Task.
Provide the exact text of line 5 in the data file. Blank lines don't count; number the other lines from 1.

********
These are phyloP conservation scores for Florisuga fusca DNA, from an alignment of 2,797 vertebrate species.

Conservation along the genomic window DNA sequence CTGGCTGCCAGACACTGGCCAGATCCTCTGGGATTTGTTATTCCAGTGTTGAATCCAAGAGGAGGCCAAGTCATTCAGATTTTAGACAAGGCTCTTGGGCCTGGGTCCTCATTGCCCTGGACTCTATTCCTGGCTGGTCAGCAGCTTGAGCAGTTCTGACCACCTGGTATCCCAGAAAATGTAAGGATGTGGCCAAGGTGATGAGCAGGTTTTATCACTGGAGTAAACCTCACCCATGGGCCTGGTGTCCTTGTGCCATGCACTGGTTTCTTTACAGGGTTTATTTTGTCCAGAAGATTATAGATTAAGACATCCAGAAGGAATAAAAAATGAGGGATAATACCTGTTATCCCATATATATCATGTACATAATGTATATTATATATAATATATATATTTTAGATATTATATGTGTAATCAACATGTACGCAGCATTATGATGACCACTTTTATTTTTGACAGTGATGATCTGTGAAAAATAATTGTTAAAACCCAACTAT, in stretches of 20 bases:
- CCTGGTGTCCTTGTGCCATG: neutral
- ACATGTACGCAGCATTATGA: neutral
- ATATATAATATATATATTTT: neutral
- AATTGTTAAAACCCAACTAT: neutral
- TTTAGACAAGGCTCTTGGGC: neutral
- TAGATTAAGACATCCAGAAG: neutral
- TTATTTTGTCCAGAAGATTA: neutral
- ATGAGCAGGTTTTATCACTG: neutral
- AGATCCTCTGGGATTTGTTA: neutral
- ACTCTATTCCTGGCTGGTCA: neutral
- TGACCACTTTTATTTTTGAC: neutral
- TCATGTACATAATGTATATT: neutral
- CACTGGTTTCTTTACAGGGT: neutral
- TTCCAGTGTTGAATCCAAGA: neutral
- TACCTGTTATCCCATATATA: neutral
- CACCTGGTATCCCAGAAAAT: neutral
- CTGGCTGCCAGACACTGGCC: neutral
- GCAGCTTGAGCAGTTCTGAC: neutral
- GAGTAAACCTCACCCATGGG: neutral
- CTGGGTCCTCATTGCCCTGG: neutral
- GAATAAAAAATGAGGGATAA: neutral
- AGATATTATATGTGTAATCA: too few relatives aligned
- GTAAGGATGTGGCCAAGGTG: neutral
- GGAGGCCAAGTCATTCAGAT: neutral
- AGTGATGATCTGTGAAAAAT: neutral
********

- ATATATAATATATATATTTT: neutral